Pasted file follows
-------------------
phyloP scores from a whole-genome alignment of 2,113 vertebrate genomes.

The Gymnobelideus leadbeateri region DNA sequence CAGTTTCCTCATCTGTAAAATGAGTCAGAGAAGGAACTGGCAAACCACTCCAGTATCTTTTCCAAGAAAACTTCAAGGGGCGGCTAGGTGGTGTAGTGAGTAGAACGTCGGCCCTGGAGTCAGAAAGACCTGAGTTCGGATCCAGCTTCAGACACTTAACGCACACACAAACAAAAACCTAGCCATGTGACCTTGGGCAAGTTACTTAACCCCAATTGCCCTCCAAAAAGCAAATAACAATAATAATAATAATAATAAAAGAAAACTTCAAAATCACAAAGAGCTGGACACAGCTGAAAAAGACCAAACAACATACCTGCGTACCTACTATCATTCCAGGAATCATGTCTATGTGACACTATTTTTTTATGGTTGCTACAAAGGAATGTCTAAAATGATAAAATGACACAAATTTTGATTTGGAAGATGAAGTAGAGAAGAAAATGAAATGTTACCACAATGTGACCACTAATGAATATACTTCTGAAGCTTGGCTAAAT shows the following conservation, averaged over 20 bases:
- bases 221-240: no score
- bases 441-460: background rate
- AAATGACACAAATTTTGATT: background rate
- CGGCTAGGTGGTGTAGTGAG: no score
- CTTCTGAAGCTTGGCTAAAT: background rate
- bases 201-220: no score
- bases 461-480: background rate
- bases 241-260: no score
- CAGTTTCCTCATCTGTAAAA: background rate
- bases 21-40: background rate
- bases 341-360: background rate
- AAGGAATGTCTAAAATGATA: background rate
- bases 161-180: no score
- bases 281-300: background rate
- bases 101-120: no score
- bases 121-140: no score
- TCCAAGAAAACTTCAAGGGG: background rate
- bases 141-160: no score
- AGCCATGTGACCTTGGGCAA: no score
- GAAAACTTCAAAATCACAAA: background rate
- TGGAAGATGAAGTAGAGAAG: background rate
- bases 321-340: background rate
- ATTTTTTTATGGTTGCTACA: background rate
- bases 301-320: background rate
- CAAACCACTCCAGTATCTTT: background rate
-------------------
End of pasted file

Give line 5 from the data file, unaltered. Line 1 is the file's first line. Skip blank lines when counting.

- AAATGACACAAATTTTGATT: background rate